Scare tactic to stop the hemorrhage
key employees have been leaving in droves. This is a tactic to scare people into staying. With reverse sale to VMW on the table and the weight of debt, this is what the company is reduced to
Dell EMC has tossed a trade secrets sueball at two ex-sales employees who left for Rubrik, alleging that they solicited other EMC staff to jump ship and approached Dell EMC customers. Rubrik competes with Dell EMC in the data protection business. Complaints were filed against Ryan Baker and Louis Ferreira, who respectively …
Is that sort of action from Dell EMC tantamount to taking hostages and thinking to use such prisoners as human shields?
Do Dell EMC offer a juicy job for life package which would render leaving for greener pastures a non-starter no-brainer?
I can't imagine any other department that is more constantly accessing and requesting sensitive data than the sales teams.
After a few years, usually 3 - 5, they jump ship with up to date or almost up to date figures, stats, client details etc ...
It always amazes me how they consider themselves over and above other employees in relation to the fact that they consider it normal to constantly hold on to so much data..
Those higher up on the tree should also have a second look as to why so much information is available to second or third tier staff...
1) Over promise
2) Under deliver
3) Charge usurious license fees to use the hardware
4) Ramp up support costs as the hardware ages, driving up cost of ownership exponentially
5) Slander competitors with FUD during sales presentations
I'm sure I've missed some; help me out here, guys.
C'mon folks, let's call this what it is, if it's true - employee theft of trade secrets. The burden is on EMC to prove it for sure, but if they have forensic analysis from IT (which they are entitled to b/c they own the laptop, the lists and every file an employee produces/creates on that machine while on the job) that confirms which files were downloaded on what kind of removable media on specific dates...that's a smoking gun right there.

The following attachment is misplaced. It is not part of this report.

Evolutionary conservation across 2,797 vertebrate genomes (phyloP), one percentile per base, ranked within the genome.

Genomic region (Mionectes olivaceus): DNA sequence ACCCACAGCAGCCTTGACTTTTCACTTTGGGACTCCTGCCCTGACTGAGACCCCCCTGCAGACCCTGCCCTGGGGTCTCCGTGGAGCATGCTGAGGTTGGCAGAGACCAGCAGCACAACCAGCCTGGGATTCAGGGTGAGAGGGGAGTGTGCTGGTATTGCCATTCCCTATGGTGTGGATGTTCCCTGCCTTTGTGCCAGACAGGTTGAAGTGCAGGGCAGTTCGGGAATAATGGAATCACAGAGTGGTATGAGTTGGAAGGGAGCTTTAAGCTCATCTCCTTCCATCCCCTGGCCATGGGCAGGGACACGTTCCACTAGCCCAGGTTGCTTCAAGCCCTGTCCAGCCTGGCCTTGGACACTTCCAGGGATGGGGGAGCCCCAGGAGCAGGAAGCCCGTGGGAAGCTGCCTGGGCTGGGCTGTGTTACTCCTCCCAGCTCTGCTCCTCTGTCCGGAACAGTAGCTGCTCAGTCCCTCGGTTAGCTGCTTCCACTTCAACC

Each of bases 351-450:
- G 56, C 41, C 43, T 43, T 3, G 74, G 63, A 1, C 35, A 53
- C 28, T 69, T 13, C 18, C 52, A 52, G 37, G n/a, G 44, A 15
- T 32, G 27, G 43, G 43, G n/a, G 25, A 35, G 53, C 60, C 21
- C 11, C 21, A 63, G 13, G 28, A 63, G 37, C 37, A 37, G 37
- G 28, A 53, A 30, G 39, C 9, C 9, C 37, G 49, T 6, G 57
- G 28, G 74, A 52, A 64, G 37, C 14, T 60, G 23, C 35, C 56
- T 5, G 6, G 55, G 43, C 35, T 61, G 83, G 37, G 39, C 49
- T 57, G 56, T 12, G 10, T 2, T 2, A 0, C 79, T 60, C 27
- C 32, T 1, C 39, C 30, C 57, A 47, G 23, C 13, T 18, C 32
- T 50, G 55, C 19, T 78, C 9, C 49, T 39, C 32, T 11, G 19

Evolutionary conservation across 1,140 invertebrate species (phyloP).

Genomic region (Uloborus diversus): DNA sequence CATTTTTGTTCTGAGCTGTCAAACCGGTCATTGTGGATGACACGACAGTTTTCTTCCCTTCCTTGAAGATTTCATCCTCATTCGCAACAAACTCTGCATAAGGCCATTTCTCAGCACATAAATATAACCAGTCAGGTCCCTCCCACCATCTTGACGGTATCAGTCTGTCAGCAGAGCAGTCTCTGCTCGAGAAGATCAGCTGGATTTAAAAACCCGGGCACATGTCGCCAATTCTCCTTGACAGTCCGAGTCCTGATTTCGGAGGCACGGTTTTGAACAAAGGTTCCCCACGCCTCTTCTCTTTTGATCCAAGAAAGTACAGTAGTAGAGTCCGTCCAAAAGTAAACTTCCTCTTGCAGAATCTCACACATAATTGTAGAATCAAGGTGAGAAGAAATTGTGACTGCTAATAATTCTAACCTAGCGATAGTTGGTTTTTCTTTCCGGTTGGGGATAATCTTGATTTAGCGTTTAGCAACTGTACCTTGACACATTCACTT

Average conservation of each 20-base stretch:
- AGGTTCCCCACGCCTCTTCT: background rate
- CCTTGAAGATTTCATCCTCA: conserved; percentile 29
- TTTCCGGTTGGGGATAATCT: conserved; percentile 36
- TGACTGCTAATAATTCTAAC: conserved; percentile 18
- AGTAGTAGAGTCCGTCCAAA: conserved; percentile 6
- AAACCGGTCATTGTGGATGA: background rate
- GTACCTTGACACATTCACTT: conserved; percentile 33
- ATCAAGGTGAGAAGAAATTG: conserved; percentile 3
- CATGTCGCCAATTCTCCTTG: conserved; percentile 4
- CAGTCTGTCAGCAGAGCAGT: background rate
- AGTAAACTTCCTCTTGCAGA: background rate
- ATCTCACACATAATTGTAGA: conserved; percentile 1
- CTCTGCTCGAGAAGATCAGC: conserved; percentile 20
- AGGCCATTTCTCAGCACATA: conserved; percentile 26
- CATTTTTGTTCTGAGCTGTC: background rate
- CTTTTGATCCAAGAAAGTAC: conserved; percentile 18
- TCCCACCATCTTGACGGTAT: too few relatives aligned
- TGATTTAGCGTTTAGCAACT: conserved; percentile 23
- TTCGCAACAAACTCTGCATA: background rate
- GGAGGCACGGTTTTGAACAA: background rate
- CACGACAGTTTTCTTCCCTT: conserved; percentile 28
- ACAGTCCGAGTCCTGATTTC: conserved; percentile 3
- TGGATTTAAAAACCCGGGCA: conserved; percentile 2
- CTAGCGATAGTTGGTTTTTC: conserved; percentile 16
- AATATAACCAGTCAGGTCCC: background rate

It looks like these defendants did something dishonest to benefit themselves and their new employer at the expense of the former. That's breaking the rules and probably breaking some kind of law.
Any other vendor would and should do the same thing to protect their intellectual property.
Ever wonder why corporate computers seem to run so slowly? It takes lots of CPU, memory and network capacity to track and report on every single thing that happens on the machine.
There is no expectation of privacy on your company-owned device - at least in the US.
You can bash Dell Technologies all you want, it's popular to hate on #1 and I get it...but if these guys broke the rules, then they should be punished.
And for what it's worth, no one cares if these guys or any others leave for competitors. The ones worth keeping they keep...otherwise, it's usually the guys with no future path with the company looking to jet and try to find a quick buck elsewhere before they're found out.
It's pretty standard to have endpoint protection that tracks what gets copied off the device and it'll be in the small print of most IT Usage Policy documents somewhere. If you copy this type of data off your machine before leaving you've got a pretty good idea that you're doing something wrong and you can't complain if you get pulled up. As for contacting ex-clients, that's also in normal contracts but it's harder to prove i.e. "the customer called me on my personal mobile when they heard I was moving on"...
Stupid move, EMC will bleed them dry with lawyer fees. Simply not worth it! Big picture is that Rubrik needs to start hiring more folks that don't have "EMC" on their resume. "bro-code" is strong with the ex-EMC'ers, very few outsiders have a chance of getting into AM\SE roles there. Risk is you export the EMC mentality to a startup with awesome product.